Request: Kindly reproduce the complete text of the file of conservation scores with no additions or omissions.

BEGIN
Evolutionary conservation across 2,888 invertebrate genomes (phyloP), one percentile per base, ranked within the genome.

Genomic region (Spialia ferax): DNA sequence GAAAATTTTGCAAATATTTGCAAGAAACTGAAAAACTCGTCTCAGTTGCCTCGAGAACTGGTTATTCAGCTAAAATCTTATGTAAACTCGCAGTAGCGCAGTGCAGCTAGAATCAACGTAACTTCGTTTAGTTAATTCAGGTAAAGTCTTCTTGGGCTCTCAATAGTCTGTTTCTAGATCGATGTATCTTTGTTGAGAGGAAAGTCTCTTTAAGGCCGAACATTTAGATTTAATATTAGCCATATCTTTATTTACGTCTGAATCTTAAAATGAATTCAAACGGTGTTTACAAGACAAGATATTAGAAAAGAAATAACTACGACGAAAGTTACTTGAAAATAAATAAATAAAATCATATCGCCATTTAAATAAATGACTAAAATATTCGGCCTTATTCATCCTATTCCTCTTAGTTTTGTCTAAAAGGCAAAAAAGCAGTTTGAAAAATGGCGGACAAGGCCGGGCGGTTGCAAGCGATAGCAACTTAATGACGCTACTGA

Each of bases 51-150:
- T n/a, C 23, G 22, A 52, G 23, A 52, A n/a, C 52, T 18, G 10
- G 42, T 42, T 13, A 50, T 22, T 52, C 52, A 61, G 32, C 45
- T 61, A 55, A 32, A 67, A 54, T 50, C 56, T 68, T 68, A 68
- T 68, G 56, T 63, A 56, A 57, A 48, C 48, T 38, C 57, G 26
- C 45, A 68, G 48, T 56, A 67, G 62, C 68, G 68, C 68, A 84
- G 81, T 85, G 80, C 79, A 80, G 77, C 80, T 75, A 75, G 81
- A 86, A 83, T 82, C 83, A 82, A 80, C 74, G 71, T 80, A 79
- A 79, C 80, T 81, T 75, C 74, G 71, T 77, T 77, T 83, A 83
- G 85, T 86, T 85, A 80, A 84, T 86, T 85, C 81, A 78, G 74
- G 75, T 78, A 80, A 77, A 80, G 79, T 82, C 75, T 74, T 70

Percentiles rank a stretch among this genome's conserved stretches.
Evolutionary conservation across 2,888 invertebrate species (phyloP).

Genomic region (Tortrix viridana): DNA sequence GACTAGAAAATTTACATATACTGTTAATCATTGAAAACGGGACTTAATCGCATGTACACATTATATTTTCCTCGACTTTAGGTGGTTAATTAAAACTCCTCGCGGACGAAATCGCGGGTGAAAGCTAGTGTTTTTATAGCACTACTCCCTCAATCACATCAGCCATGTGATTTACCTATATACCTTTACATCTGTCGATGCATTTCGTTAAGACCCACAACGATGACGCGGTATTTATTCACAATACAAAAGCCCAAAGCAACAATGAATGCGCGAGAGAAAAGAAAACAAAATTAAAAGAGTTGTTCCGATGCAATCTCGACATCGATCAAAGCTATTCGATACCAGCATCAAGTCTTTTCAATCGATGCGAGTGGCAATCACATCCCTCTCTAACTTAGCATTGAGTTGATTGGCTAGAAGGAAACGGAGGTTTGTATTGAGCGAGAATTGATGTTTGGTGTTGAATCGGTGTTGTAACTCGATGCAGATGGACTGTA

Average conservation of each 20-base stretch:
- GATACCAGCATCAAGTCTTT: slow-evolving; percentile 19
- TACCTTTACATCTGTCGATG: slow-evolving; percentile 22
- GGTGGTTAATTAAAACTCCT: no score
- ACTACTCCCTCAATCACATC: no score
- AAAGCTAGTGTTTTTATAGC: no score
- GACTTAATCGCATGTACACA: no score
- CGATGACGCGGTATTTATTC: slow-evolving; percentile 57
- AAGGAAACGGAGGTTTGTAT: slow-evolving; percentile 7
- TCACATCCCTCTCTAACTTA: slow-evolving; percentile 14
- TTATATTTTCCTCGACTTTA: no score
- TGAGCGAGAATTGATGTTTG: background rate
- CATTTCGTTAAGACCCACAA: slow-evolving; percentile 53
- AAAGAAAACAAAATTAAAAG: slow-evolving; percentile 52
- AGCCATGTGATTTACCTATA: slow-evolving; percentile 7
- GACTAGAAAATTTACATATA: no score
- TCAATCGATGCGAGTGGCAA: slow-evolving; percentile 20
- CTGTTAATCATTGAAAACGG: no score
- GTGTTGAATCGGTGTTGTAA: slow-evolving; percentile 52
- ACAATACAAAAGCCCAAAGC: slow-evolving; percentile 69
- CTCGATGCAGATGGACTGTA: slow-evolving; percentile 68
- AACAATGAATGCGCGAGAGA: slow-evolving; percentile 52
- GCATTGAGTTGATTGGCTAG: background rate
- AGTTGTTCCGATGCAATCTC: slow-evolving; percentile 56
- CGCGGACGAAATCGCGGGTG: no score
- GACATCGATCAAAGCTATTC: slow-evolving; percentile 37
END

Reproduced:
Evolutionary conservation across 2,888 invertebrate genomes (phyloP), one percentile per base, ranked within the genome.

Genomic region (Spialia ferax): DNA sequence GAAAATTTTGCAAATATTTGCAAGAAACTGAAAAACTCGTCTCAGTTGCCTCGAGAACTGGTTATTCAGCTAAAATCTTATGTAAACTCGCAGTAGCGCAGTGCAGCTAGAATCAACGTAACTTCGTTTAGTTAATTCAGGTAAAGTCTTCTTGGGCTCTCAATAGTCTGTTTCTAGATCGATGTATCTTTGTTGAGAGGAAAGTCTCTTTAAGGCCGAACATTTAGATTTAATATTAGCCATATCTTTATTTACGTCTGAATCTTAAAATGAATTCAAACGGTGTTTACAAGACAAGATATTAGAAAAGAAATAACTACGACGAAAGTTACTTGAAAATAAATAAATAAAATCATATCGCCATTTAAATAAATGACTAAAATATTCGGCCTTATTCATCCTATTCCTCTTAGTTTTGTCTAAAAGGCAAAAAAGCAGTTTGAAAAATGGCGGACAAGGCCGGGCGGTTGCAAGCGATAGCAACTTAATGACGCTACTGA

Each of bases 51-150:
- T n/a, C 23, G 22, A 52, G 23, A 52, A n/a, C 52, T 18, G 10
- G 42, T 42, T 13, A 50, T 22, T 52, C 52, A 61, G 32, C 45
- T 61, A 55, A 32, A 67, A 54, T 50, C 56, T 68, T 68, A 68
- T 68, G 56, T 63, A 56, A 57, A 48, C 48, T 38, C 57, G 26
- C 45, A 68, G 48, T 56, A 67, G 62, C 68, G 68, C 68, A 84
- G 81, T 85, G 80, C 79, A 80, G 77, C 80, T 75, A 75, G 81
- A 86, A 83, T 82, C 83, A 82, A 80, C 74, G 71, T 80, A 79
- A 79, C 80, T 81, T 75, C 74, G 71, T 77, T 77, T 83, A 83
- G 85, T 86, T 85, A 80, A 84, T 86, T 85, C 81, A 78, G 74
- G 75, T 78, A 80, A 77, A 80, G 79, T 82, C 75, T 74, T 70

Percentiles rank a stretch among this genome's conserved stretches.
Evolutionary conservation across 2,888 invertebrate species (phyloP).

Genomic region (Tortrix viridana): DNA sequence GACTAGAAAATTTACATATACTGTTAATCATTGAAAACGGGACTTAATCGCATGTACACATTATATTTTCCTCGACTTTAGGTGGTTAATTAAAACTCCTCGCGGACGAAATCGCGGGTGAAAGCTAGTGTTTTTATAGCACTACTCCCTCAATCACATCAGCCATGTGATTTACCTATATACCTTTACATCTGTCGATGCATTTCGTTAAGACCCACAACGATGACGCGGTATTTATTCACAATACAAAAGCCCAAAGCAACAATGAATGCGCGAGAGAAAAGAAAACAAAATTAAAAGAGTTGTTCCGATGCAATCTCGACATCGATCAAAGCTATTCGATACCAGCATCAAGTCTTTTCAATCGATGCGAGTGGCAATCACATCCCTCTCTAACTTAGCATTGAGTTGATTGGCTAGAAGGAAACGGAGGTTTGTATTGAGCGAGAATTGATGTTTGGTGTTGAATCGGTGTTGTAACTCGATGCAGATGGACTGTA

Average conservation of each 20-base stretch:
- GATACCAGCATCAAGTCTTT: slow-evolving; percentile 19
- TACCTTTACATCTGTCGATG: slow-evolving; percentile 22
- GGTGGTTAATTAAAACTCCT: no score
- ACTACTCCCTCAATCACATC: no score
- AAAGCTAGTGTTTTTATAGC: no score
- GACTTAATCGCATGTACACA: no score
- CGATGACGCGGTATTTATTC: slow-evolving; percentile 57
- AAGGAAACGGAGGTTTGTAT: slow-evolving; percentile 7
- TCACATCCCTCTCTAACTTA: slow-evolving; percentile 14
- TTATATTTTCCTCGACTTTA: no score
- TGAGCGAGAATTGATGTTTG: background rate
- CATTTCGTTAAGACCCACAA: slow-evolving; percentile 53
- AAAGAAAACAAAATTAAAAG: slow-evolving; percentile 52
- AGCCATGTGATTTACCTATA: slow-evolving; percentile 7
- GACTAGAAAATTTACATATA: no score
- TCAATCGATGCGAGTGGCAA: slow-evolving; percentile 20
- CTGTTAATCATTGAAAACGG: no score
- GTGTTGAATCGGTGTTGTAA: slow-evolving; percentile 52
- ACAATACAAAAGCCCAAAGC: slow-evolving; percentile 69
- CTCGATGCAGATGGACTGTA: slow-evolving; percentile 68
- AACAATGAATGCGCGAGAGA: slow-evolving; percentile 52
- GCATTGAGTTGATTGGCTAG: background rate
- AGTTGTTCCGATGCAATCTC: slow-evolving; percentile 56
- CGCGGACGAAATCGCGGGTG: no score
- GACATCGATCAAAGCTATTC: slow-evolving; percentile 37